Building an on-campus presence in your university’s community can be one of the most daunting yet crucial undertakings in making your academic career successful. According to the National Center for Education and Statistics, “participation and success are strongly associated as evidenced by participants’ better attendance, higher levels of achievement, and aspirations to higher levels of education.” Not only does involvement facilitate a sense of belonging, but it also fosters retention and academic success.
As both a transfer and commuter student I understand first-hand the vitality (and difficulty) of on-campus participation and engagement. The ticket to consistent, relished participation is finding a community and making it your own. With over 400 student-led organizations, Virginia Commonwealth University makes this formidable task a bit easier.
As a senior who graduates in the spring, here is my advice to first-years, transfers, commuters, and any student who wants to make their campus feel like home. Take it from me — I’ve been there too!
- Utilize every opportunity given to you
Attend orientations, career fairs, student org days, “block parties,” events hosted by your major’s department or RA, etc. The best tool for finding these opportunities is your email. Read the daily and weekly announcements from your major’s department and the university.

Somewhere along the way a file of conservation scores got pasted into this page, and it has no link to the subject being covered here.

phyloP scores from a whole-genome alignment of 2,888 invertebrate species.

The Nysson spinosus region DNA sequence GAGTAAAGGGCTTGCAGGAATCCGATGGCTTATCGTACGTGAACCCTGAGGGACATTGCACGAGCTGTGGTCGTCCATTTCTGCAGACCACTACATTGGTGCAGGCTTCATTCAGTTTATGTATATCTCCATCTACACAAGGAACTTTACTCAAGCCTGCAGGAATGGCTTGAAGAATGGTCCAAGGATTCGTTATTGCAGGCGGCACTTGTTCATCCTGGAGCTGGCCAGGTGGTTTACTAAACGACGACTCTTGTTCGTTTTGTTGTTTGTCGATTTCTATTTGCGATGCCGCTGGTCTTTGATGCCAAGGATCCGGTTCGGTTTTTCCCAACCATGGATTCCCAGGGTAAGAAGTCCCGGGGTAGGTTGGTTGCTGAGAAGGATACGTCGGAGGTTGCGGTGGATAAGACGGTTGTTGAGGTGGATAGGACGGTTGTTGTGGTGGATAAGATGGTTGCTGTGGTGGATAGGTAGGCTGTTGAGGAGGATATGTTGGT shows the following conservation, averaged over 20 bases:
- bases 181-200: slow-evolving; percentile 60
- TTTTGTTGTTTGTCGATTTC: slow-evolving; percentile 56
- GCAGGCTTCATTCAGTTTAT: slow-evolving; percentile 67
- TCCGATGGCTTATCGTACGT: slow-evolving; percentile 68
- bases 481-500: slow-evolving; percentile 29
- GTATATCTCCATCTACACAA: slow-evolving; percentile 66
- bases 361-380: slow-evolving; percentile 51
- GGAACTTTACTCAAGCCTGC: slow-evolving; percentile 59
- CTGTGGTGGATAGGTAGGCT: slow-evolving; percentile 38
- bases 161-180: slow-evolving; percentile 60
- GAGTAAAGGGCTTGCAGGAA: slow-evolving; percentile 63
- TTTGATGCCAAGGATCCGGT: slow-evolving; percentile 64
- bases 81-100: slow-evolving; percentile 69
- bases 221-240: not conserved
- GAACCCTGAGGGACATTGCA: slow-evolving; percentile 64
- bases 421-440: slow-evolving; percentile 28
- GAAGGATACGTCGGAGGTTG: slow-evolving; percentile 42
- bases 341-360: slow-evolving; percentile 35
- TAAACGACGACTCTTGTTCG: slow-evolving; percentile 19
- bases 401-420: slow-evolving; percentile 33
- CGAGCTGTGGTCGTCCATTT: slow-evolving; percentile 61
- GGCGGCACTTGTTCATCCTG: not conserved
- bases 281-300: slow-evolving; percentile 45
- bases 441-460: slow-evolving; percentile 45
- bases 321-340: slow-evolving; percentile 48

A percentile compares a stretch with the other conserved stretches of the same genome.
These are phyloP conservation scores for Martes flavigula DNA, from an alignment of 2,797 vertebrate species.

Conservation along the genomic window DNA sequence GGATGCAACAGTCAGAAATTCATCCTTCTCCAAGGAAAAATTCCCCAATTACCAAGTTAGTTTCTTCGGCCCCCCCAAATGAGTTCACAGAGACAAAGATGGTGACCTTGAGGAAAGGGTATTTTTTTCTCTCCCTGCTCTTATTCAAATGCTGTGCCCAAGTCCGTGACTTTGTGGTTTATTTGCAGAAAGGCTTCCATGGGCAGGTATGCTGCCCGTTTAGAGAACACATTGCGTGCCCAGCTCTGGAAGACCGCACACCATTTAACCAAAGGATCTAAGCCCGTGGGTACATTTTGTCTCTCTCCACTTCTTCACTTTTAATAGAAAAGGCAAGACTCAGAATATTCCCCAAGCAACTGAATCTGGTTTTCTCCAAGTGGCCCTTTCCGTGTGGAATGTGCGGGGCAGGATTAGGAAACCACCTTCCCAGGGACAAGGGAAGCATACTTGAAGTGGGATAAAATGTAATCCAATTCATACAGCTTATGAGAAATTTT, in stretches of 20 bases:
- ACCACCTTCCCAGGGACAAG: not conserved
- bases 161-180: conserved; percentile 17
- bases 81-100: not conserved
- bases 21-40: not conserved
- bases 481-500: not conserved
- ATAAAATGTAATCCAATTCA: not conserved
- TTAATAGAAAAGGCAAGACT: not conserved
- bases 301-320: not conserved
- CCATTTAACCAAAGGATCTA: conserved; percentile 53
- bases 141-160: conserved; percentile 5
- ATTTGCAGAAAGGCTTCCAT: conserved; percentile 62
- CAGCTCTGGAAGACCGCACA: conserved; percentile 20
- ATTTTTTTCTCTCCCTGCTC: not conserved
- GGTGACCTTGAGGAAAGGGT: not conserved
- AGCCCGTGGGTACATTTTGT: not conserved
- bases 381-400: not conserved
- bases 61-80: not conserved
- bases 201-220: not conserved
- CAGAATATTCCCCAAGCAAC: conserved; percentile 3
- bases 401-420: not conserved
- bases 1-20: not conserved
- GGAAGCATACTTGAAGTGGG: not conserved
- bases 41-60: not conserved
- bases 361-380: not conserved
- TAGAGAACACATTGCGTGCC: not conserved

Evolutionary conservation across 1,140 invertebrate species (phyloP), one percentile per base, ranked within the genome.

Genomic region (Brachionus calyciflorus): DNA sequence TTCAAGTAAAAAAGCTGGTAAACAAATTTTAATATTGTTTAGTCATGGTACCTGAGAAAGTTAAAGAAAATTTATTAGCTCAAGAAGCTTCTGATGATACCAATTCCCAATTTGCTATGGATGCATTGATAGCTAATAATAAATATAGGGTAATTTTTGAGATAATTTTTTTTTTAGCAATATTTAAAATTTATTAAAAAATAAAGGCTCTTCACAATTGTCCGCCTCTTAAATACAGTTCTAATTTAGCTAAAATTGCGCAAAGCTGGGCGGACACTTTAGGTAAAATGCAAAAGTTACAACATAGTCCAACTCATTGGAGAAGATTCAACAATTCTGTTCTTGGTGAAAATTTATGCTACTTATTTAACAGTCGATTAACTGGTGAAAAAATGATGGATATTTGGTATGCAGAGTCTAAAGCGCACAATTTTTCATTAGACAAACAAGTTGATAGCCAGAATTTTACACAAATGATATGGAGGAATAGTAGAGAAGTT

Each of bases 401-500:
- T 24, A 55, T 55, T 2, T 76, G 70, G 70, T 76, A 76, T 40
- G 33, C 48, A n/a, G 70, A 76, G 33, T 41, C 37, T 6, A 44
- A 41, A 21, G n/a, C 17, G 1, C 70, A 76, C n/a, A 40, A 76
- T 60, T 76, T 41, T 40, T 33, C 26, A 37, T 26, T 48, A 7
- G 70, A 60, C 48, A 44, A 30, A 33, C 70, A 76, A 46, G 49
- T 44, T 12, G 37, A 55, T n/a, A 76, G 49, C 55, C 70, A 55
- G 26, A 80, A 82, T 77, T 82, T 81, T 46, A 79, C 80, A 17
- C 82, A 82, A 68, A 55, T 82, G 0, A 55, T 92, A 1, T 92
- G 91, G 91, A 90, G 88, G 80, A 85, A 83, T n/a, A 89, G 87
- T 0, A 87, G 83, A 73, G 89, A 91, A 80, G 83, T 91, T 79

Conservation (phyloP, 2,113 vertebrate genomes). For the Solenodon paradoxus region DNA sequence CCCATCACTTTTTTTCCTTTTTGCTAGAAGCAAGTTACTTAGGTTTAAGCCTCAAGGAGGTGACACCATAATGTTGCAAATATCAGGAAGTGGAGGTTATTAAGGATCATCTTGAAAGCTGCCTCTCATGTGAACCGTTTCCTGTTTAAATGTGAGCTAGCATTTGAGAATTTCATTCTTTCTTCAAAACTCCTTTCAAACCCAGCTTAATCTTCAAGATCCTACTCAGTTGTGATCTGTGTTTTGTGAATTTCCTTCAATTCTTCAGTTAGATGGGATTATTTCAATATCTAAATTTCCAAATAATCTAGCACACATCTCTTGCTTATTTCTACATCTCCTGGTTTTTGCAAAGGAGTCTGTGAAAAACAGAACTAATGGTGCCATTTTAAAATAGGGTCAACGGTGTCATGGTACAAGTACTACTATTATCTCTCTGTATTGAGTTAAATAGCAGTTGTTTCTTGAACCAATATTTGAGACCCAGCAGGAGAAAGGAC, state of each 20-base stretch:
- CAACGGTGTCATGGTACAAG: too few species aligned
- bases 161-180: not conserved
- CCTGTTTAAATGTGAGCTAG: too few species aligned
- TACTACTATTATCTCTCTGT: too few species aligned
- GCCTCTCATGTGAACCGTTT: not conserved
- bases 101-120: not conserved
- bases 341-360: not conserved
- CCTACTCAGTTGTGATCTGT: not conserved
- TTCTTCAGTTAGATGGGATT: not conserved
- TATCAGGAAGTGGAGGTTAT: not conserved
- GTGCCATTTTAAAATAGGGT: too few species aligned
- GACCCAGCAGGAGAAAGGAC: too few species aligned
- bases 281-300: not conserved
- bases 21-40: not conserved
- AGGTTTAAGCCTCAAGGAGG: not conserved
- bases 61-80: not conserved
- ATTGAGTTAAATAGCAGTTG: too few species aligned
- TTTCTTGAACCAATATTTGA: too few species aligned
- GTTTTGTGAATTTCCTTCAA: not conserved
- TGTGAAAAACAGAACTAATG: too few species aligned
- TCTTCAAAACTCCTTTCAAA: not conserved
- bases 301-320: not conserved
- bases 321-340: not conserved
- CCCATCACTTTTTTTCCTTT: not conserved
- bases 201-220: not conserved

- Join a student organization that aligns with your academic and career goals
Joining student organizations and clubs that align with your future and present goals allows you to surround yourself with like-minded individuals who push you toward those aspirations. These types of organizations open the gateway to networking and look great on a resume!
- Or, just join a student organization you find interesting
You can join both, in fact, it is encouraged. Join sports clubs or clubs that align with your hobbies or an interest you’ve never had the chance to explore.
- Go to your professors’ office hours
I promise they want to meet you. Your professors are your greatest assets when it comes to finding research opportunities, reaching higher education goals, and most obviously, their class.
- Work an on-campus job
This is like double dipping! Making money while using it as a skill and resume builder; plus, these types of jobs provide an on-campus community. Universities are always looking for student workers. Check your university websites for job openings.
- Start your own club
Don’t see an organization you like? Or think you have a great idea for a new club? Start your own.
- Participate in research
A majority of your professors are working on a project of their own. Inquire if you can participate, shadow, or even be a test subject within their ongoing work.
- “Hang out” on campus
Study in the library or the student commons. Find a place that works best for you and invite your friends to go with you.
I am a firm believer that you “get out what you put in.” Meaning the amount of effort you provide, is the amount of benefit you will reap. Just joining an organization will not provide you the networking and successes you are searching for. I strongly urge everyone to utilize your campus resources. Employ your campus’ academic centers, advisors, student health centers, student fairs, career centers, and gyms; the list goes on. Your university wants you to succeed in their community; sometimes it just takes a little extra effort on your end.
For my VCU friends, check out this website for more information about how to get involved at VCU.